Emma Pooley also claims no individuals at British Cycling should be subject to sexism accusations
Emma Pooley says that the reaction on Twitter to Pete Kennaugh’s tweets saying that no one cared about the women’s Giro d’Italia is evidence that people actually do want to watch more women’s cycling.
Responding to Pooley’s comments in a Guardian article which questioned why Sky didn’t also create a leading women’s team that could have helped her to win the Giro d’Italia Femminile, Kennaugh said that Sky wouldn’t financially back such a team because it is a race that “absolutely no one in the UK has absolutely no idea about.”
The two-time and current British road race champion has since deleted his tweets and issued an apology.
“The response to what Pete Kennaugh said on Twitter was people saying that they do care about women’s cycling and they want to see more of it and that’s exactly the point of it [her comments],” Pooley told Cycling Weekly on the eve of the Asda Women’s Tour de Yorkshire, the first road race she has competed in since winning silver at the 2014 Glasgow Commonwealth Games.
“The point is not whether I would have won it or not, it’s whether little girls are watching cycling and are inspired to go cycling. The point is the trickle down effect of grassroots sport.
“He is welcome to his opinion. The response to what he said was more educational and said more than what he said himself.”
Pooley finished second on GC in both the 2011 and 2012 Giro before winning three stages on 2014. She told the Guardian that Sky should have set up a women’s team to go alongside the men’s WorldTour outfit, but believes her comments were distorted.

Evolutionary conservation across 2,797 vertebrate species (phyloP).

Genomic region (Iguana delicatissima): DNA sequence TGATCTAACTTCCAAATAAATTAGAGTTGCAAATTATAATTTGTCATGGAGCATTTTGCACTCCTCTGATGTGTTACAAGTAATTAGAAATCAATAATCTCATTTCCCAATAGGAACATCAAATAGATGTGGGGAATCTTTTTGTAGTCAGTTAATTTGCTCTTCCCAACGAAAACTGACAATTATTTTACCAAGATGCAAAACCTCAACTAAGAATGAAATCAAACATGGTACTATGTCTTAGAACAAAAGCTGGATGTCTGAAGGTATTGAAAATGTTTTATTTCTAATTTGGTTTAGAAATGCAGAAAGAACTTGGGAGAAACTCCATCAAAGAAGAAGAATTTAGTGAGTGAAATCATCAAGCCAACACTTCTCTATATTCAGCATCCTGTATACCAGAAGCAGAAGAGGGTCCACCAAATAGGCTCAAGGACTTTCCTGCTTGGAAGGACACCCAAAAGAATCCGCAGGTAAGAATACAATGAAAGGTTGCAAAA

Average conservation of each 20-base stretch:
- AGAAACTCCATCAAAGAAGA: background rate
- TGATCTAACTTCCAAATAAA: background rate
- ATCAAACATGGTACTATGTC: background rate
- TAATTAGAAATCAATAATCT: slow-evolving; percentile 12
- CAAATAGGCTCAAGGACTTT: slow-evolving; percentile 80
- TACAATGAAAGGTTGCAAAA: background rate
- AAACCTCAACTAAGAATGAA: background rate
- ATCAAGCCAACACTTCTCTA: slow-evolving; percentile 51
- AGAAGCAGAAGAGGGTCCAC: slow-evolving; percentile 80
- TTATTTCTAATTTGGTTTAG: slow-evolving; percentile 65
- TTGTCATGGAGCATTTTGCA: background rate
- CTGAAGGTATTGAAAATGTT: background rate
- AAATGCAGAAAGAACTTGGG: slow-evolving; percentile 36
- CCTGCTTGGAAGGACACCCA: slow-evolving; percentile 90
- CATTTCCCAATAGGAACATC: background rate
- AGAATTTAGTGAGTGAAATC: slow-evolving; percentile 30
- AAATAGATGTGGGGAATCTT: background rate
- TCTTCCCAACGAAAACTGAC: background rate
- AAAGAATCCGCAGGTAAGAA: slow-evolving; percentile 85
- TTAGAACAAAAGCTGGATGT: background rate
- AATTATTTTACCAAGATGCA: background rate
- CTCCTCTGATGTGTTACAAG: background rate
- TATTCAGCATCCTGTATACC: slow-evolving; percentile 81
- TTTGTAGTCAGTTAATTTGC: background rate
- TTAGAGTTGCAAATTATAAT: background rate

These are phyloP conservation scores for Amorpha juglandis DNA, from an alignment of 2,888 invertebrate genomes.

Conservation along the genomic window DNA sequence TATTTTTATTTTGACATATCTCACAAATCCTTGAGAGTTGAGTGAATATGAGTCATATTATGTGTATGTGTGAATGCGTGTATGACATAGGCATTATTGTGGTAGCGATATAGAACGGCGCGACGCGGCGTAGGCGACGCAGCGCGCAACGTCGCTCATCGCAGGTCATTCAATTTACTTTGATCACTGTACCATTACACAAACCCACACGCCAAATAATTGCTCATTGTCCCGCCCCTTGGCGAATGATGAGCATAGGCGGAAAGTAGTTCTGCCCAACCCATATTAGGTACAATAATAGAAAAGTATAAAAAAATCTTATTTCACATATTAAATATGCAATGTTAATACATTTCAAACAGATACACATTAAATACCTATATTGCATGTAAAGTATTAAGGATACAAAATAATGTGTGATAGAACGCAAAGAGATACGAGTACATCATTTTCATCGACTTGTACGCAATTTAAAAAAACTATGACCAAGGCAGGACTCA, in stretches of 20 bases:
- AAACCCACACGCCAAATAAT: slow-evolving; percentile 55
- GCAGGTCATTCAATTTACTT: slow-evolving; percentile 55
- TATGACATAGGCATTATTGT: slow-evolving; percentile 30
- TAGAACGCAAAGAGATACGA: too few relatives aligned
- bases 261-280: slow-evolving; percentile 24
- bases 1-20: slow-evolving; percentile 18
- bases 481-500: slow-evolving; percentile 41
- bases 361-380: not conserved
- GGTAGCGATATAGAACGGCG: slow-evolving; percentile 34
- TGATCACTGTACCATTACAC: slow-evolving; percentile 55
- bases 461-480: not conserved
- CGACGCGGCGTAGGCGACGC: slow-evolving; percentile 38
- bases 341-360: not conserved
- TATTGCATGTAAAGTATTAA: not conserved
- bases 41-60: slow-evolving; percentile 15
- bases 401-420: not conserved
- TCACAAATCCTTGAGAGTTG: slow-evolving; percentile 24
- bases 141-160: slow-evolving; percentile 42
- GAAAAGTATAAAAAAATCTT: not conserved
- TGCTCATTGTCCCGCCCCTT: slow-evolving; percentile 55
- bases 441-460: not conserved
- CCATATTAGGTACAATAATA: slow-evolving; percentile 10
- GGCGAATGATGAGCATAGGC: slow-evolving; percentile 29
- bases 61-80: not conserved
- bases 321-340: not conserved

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“I felt I was misrepresented in the article because it made out that I was angry that I never got the support to win the Giro,” she said.
“That wasn’t the point I was trying to make. I was trying to give a counter example to the men’s Tour de France and the Sky team, in the fact that there wasn’t a women’s one.
“But it made out that I was like ‘I wanted to win the Giro, [but] no one give me support’ but that wasn’t what I was trying to say.
“The comments I made in the press was that I do think there was an unfairness and discrepancy with the general support of the road squad.
“For a while there wasn’t a women’s development team – even though I would never have raced in a U23 squad because I only started when I was 22 – but I thought on principle that Sky should have supported a women’s team as well.
“I said that in 2012 as well and I wasn’t only the one; I wasn’t some kind of mad radical. A lot of people questioned why there wasn’t a women’s team and I think the question has to be asked of the people who ran the Sky team and British Cycling.”
After a week of sexism and discrimination allegations against British Cycling and its staff, Pooley – who is targeting selection for this year’s time trial at the Rio Olympics – was keen on emphasising that she had never encountered sexism from the national governing body’s staff.
She added: “That [sexism] is not an accusation you can level at any individual coach or scientist at British Cycling. They all do a brilliant job. They really don’t care what’s under your skinsuit, they just want you to win a medal.
“I have never felt that British Cycling was sexist in what they offered me in terms of support for the Olympics. I just think that, though it sounds heartless, they just care about medals. That’s their job description.”